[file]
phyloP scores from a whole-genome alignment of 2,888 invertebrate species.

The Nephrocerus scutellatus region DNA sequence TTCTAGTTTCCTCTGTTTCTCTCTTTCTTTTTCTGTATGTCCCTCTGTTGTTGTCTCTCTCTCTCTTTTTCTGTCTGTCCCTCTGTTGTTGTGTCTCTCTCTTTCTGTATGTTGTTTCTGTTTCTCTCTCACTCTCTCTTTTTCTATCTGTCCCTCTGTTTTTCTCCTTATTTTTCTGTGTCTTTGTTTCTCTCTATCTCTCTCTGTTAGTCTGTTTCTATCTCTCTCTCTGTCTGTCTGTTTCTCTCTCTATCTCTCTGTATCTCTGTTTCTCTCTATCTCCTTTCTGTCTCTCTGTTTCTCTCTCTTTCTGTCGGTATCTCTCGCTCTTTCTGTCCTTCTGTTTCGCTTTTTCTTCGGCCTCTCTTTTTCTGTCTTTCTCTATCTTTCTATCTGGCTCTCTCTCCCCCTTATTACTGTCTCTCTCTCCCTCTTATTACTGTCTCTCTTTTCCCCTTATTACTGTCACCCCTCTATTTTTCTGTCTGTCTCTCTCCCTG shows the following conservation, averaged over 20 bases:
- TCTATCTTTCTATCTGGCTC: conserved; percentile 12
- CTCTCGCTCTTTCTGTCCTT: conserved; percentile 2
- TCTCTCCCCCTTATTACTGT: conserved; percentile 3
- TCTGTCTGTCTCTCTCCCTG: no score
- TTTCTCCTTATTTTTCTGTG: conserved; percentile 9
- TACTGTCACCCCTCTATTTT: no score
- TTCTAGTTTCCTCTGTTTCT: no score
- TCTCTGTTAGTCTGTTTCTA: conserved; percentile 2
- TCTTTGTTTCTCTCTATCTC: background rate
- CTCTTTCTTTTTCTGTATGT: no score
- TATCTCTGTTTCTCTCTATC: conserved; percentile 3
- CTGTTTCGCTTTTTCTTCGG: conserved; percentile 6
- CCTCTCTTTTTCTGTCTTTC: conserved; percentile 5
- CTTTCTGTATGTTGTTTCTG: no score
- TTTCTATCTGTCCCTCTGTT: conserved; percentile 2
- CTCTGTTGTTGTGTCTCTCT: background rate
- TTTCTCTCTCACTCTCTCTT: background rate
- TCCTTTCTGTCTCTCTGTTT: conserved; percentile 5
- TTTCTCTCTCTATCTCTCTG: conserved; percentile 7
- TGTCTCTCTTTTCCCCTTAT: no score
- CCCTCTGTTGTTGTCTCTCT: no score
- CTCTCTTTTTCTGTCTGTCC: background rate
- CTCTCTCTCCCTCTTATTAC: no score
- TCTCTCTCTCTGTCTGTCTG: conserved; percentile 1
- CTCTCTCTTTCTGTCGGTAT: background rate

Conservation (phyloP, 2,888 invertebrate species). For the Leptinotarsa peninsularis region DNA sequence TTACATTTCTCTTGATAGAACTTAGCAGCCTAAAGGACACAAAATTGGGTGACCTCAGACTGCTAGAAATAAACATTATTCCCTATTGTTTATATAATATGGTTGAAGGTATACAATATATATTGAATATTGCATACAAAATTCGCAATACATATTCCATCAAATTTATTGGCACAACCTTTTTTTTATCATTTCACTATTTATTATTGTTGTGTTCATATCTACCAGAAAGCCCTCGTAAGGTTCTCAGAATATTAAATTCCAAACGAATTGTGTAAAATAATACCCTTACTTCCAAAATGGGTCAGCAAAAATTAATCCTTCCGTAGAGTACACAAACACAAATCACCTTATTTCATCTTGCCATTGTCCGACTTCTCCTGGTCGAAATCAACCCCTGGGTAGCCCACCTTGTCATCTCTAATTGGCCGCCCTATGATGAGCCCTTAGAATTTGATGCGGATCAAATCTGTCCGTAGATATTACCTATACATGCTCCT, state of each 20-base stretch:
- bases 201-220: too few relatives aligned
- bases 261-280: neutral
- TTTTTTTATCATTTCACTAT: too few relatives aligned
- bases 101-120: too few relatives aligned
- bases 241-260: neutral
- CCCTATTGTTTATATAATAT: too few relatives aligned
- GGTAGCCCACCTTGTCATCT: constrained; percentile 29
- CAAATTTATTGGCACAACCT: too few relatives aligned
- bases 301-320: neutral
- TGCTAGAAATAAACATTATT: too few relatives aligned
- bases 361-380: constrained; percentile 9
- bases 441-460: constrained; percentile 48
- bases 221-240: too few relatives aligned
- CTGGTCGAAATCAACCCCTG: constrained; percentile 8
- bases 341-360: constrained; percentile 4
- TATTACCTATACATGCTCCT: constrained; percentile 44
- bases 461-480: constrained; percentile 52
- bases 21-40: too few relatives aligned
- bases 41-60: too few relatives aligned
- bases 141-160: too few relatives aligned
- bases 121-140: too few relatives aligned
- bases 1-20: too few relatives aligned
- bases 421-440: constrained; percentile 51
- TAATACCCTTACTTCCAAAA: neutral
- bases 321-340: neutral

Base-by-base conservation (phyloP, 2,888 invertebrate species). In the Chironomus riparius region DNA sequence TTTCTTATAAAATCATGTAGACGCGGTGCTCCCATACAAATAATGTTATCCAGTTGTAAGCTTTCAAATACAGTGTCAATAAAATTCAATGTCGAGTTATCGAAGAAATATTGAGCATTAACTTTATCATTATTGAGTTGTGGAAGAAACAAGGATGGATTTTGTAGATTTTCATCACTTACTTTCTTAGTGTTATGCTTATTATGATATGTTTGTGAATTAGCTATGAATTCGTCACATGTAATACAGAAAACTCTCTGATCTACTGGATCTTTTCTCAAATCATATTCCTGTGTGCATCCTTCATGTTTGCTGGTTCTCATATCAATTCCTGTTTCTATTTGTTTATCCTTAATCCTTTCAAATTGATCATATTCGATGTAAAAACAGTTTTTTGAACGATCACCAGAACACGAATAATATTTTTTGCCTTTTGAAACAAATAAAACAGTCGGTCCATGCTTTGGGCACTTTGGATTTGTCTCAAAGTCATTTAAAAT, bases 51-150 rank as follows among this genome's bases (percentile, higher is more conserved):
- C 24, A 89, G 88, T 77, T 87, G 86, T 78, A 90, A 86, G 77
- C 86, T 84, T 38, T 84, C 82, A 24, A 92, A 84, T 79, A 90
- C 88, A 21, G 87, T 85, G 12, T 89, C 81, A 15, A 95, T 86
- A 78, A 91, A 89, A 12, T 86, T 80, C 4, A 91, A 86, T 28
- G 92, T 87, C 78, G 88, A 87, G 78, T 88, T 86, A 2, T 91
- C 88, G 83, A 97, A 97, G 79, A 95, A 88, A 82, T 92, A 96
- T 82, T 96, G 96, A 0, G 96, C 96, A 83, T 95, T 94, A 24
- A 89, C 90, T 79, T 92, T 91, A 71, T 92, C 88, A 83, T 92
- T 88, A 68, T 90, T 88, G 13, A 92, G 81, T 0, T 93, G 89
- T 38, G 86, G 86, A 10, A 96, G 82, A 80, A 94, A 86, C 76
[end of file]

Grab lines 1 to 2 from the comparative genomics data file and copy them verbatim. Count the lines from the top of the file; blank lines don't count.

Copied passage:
phyloP scores from a whole-genome alignment of 2,888 invertebrate species.

The Nephrocerus scutellatus region DNA sequence TTCTAGTTTCCTCTGTTTCTCTCTTTCTTTTTCTGTATGTCCCTCTGTTGTTGTCTCTCTCTCTCTTTTTCTGTCTGTCCCTCTGTTGTTGTGTCTCTCTCTTTCTGTATGTTGTTTCTGTTTCTCTCTCACTCTCTCTTTTTCTATCTGTCCCTCTGTTTTTCTCCTTATTTTTCTGTGTCTTTGTTTCTCTCTATCTCTCTCTGTTAGTCTGTTTCTATCTCTCTCTCTGTCTGTCTGTTTCTCTCTCTATCTCTCTGTATCTCTGTTTCTCTCTATCTCCTTTCTGTCTCTCTGTTTCTCTCTCTTTCTGTCGGTATCTCTCGCTCTTTCTGTCCTTCTGTTTCGCTTTTTCTTCGGCCTCTCTTTTTCTGTCTTTCTCTATCTTTCTATCTGGCTCTCTCTCCCCCTTATTACTGTCTCTCTCTCCCTCTTATTACTGTCTCTCTTTTCCCCTTATTACTGTCACCCCTCTATTTTTCTGTCTGTCTCTCTCCCTG shows the following conservation, averaged over 20 bases: